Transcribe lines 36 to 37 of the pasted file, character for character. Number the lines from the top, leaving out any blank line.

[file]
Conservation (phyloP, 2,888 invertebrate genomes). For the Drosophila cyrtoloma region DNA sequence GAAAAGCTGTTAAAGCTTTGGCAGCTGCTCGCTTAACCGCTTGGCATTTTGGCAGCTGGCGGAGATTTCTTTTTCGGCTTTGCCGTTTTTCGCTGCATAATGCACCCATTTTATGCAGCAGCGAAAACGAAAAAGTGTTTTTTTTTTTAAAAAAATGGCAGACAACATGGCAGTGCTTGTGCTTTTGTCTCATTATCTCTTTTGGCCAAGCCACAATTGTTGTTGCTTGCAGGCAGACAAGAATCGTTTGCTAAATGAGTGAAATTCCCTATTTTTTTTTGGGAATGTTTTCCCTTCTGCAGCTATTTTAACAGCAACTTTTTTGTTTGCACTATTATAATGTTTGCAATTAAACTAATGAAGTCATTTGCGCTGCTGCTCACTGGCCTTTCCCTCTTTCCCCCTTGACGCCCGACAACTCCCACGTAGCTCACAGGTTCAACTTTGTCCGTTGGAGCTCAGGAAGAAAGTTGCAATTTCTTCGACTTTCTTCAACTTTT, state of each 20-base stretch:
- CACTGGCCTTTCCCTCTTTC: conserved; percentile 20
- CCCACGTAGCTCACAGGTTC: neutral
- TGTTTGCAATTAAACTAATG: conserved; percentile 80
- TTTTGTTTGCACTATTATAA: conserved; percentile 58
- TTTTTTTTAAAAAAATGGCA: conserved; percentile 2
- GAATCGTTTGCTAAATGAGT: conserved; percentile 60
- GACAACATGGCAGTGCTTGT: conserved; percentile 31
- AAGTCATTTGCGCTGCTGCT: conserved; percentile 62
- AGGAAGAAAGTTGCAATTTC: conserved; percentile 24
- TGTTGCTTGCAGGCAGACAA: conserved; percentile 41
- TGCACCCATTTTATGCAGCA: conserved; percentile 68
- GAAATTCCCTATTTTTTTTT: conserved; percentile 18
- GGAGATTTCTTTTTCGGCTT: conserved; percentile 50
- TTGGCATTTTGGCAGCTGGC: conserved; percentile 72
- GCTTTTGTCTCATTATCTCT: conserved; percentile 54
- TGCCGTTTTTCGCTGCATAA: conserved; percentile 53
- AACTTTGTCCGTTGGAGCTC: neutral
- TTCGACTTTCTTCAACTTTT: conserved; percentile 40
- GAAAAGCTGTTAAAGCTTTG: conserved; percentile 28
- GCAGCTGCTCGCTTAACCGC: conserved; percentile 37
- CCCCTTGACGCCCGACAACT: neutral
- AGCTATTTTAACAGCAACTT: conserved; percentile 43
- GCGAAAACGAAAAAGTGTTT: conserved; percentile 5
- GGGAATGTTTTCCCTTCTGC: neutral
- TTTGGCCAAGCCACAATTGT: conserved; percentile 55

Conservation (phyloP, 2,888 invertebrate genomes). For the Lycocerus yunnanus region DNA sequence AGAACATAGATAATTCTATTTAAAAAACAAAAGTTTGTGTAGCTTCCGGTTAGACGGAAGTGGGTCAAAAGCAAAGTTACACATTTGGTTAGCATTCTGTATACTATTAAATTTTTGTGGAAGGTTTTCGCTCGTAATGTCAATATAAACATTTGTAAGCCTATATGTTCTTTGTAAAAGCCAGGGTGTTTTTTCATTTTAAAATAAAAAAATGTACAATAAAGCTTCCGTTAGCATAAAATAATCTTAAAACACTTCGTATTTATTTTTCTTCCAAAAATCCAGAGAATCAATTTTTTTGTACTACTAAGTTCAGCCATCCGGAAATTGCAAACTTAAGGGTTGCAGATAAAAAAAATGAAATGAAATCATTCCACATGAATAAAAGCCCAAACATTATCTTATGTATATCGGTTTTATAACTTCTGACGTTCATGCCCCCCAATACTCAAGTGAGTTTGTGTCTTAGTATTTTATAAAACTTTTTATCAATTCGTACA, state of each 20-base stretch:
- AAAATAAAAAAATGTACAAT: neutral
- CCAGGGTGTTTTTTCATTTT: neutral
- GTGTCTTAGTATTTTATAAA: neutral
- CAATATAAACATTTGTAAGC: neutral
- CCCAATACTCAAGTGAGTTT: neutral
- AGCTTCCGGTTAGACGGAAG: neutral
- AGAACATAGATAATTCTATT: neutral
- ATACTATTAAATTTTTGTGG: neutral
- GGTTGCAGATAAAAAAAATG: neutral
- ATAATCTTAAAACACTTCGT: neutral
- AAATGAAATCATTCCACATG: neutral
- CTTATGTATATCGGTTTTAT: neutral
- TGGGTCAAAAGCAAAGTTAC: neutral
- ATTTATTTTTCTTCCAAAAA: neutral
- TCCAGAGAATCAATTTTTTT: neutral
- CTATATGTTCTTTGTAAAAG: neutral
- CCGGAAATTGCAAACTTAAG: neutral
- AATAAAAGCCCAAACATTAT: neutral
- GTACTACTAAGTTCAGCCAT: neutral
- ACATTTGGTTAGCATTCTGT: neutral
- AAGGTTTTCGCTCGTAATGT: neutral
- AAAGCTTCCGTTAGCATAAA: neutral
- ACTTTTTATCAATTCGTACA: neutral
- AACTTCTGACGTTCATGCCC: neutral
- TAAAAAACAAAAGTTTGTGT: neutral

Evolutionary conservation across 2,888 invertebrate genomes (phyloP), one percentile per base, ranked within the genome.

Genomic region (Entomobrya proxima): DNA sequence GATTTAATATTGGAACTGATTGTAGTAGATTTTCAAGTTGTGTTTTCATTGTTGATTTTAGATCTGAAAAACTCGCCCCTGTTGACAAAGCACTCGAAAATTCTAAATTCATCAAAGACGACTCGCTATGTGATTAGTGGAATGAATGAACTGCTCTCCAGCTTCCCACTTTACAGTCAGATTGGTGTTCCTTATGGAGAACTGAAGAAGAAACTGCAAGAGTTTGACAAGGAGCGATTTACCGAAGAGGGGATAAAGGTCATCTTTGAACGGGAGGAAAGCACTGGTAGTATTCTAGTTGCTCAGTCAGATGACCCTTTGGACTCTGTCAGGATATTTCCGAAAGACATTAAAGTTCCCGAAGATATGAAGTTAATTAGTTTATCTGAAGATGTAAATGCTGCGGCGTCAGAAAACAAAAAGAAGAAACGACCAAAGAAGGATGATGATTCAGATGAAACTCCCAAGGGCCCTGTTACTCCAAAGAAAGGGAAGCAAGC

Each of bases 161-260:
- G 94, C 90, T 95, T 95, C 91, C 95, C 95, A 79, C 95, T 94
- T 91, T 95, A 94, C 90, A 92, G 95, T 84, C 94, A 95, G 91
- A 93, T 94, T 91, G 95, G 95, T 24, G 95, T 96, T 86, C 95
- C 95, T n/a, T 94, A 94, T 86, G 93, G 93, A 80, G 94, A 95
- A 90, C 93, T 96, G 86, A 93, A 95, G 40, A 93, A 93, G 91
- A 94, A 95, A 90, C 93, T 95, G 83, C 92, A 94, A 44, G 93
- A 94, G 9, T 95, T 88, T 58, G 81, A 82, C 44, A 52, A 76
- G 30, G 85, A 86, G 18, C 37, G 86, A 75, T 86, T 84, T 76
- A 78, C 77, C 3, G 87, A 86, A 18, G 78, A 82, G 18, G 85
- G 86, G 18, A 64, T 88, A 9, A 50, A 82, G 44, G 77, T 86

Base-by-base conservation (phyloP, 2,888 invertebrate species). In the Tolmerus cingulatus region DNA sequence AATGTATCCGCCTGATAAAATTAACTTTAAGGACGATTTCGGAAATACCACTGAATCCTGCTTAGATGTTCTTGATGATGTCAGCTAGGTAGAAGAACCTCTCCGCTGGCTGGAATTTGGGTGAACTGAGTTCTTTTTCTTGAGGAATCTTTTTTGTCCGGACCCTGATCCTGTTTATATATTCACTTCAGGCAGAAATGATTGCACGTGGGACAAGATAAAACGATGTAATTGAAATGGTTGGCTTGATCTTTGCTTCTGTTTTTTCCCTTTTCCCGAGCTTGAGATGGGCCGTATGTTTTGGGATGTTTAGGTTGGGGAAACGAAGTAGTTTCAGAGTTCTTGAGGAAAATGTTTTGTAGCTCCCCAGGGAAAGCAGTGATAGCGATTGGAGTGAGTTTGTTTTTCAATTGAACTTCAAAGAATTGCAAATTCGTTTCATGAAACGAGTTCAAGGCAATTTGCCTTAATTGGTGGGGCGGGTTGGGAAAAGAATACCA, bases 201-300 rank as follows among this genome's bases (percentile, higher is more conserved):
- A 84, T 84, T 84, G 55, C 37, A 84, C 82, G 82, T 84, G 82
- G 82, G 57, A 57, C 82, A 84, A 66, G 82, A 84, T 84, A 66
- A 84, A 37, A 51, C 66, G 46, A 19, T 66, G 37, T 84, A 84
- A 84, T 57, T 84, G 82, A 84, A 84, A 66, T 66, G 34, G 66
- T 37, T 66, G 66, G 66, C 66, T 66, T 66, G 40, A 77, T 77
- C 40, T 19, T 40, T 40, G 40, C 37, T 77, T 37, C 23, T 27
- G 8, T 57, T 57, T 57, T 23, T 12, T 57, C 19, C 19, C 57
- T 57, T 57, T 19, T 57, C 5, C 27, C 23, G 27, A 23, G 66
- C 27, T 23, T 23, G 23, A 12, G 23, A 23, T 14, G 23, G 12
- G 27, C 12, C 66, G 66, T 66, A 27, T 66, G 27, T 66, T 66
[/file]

- GGTTGCAGATAAAAAAAATG: neutral
- ATAATCTTAAAACACTTCGT: neutral